'Hidden' personal data disclosures in FOI responses results in £70,000 London council fine

Out-Law News | 26 Aug 2013 | 3:29 pm | 2 min. read

A local authority in London has been fined £70,000 after mistakenly disclosing sensitive personal information about more than 2,000 people in response to a freedom of information (FOI) request.

The Information Commissioner's Office (ICO) said that Islington Council was guilty of a serious breach of the Data Protection Act (DPA) after the names, gender, ethnicity and other personal details, including some medical information, belonging to 2,375 individuals were accidentally disclosed. The details related to council housing applicants or existing tenants and were contained in spreadsheets disclosed to the 'What Do They Know' (WDTK) website in response to an FOI request.

The WDTK website allows individuals to submit FOI requests to public bodies and publishes the responses received.

The ICO said that three spreadsheets disclosed to the WDTK site by Islington Council contained personal, and in places sensitive, data that was "hidden" in so-called "pivot tables" within the spreadsheets.

"The hidden spread sheets can be revealed by a user with basic knowledge of Excel," the ICO said in its monetary penalty notice (37-page / 225KB PDF).

The watchdog said failings in the Council's checking procedures, as well as in training and communication were responsible for the mistaken disclosures.

"The pivot table summaries produced in each workbook by the Housing Performance Team should have been copied and pasted (with just the values and not the entire format) on to blank sheets to remove the hidden data sheets," the ICO said. "The data analyst however failed to do this before sending the completed documents to the [Information Governance Officer (IGO)]. The IGO was not informed how this data was produced or what data lay behind the tables and lacked the necessary skills, support and guidance to proactively check this."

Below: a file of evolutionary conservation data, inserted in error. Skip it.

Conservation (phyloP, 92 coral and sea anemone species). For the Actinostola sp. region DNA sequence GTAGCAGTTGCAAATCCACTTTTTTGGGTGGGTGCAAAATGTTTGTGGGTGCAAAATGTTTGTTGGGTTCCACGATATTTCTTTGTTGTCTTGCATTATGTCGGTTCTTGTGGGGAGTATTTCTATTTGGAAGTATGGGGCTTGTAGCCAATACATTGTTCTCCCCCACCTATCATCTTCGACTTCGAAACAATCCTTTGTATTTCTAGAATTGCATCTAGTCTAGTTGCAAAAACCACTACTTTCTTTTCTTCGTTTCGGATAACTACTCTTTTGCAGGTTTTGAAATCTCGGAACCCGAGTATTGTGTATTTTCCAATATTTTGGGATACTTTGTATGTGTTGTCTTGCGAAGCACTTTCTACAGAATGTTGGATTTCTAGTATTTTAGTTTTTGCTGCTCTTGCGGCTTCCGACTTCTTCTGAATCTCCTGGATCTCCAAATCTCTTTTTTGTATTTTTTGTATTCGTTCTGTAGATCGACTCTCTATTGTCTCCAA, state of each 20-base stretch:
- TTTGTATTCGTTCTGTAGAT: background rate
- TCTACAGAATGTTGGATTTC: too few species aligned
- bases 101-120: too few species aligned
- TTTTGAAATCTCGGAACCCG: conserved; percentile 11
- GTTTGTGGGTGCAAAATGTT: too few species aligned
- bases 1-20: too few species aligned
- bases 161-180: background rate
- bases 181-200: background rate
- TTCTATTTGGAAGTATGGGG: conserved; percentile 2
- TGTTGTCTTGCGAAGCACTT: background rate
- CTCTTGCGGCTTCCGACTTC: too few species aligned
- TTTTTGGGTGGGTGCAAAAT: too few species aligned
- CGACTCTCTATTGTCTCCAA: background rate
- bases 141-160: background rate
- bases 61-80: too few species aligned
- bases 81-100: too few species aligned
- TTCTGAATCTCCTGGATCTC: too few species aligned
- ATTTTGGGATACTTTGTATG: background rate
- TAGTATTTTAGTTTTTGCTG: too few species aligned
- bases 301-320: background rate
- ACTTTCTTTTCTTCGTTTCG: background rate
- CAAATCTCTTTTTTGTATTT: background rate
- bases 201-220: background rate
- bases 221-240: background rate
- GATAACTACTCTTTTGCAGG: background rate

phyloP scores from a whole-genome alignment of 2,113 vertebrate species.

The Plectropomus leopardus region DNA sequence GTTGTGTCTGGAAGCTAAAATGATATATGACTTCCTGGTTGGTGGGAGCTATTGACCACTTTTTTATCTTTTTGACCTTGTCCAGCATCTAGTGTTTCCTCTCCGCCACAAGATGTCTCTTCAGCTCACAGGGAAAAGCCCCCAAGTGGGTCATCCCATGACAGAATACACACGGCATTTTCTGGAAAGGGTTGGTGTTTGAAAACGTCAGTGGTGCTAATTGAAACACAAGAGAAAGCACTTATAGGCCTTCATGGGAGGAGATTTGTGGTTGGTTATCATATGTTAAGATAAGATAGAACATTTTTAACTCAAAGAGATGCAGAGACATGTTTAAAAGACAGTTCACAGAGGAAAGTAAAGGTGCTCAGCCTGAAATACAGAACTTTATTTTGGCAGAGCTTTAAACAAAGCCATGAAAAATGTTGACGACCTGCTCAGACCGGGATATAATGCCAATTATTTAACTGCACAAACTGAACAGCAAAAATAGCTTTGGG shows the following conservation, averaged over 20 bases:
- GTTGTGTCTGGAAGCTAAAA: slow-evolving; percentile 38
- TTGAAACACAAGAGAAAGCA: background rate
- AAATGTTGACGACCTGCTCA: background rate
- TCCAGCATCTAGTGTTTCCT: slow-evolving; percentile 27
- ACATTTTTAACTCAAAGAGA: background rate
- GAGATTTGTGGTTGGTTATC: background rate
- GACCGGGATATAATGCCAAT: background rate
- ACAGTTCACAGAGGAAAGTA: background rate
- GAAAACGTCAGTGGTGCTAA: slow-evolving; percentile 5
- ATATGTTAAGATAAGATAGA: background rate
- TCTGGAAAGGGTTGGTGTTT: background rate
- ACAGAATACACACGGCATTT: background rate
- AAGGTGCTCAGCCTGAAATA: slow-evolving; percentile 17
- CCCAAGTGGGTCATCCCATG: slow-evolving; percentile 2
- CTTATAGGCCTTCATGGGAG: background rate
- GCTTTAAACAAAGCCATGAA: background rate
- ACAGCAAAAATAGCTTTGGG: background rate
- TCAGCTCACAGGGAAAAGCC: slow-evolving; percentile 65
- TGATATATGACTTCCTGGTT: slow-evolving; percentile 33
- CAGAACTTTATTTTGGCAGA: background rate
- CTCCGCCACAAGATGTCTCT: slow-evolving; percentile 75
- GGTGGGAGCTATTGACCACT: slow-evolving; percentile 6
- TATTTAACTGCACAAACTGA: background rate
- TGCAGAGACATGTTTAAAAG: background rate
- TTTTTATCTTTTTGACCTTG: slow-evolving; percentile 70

The ICO said that there was evidence that the files containing the data had been downloaded seven times before they were spotted and removed from the WDTK site by a site administrator, who also arranged for the content to be removed from Google's search caches.

It said that the case met the criteria needed to justify serving a fine for a breach of the DPA. The ICO can serve organisations with monetary penalties of up to £500,000 if they breach the Act.

In order for a fine to be justified, an organisation must be guilty of a "serious contravention" of the data protection principles in a way that is "likely to cause substantial damage or substantial distress". The breach must also be shown to have been either carried out deliberately or by an organisation or person who knew or should have known about the risk of the breach and the damage or distress it could cause but did not take "reasonable steps to prevent the contravention" happening.

Under the DPA data controllers are required to take "appropriate technical and organisational measures" to ensure against the "unauthorised or unlawful processing of personal data and against accidental loss or destruction of, or damage to, personal data".

"The data subjects would suffer from substantial distress knowing that their confidential personal data has been disclosed to third parties (via the internet) and that there is the possibility that their data may have been further disseminated and possibly misused," the ICO said. "That is so, even if those concerns do not actually materialise in practice."

Stephen Eckersley, the ICO's head of enforcement, said: "This mistake not only placed sensitive personal information relating to residents at risk, but also the highlighted the lack of training and expertise within the council."

"Councils are trusted with sensitive personal information, and residents are right to expect it to be handled in a proper way. Unfortunately, in this case that did not happen, and Islington Council must now explain to residents how it will stop these mistakes being repeated," he added.

The ICO had issued a recent warning about disclosing "hidden" personal data in response to FOI requests and, in light of this case, has again said that it is investigating similar incidents involving other local authorities.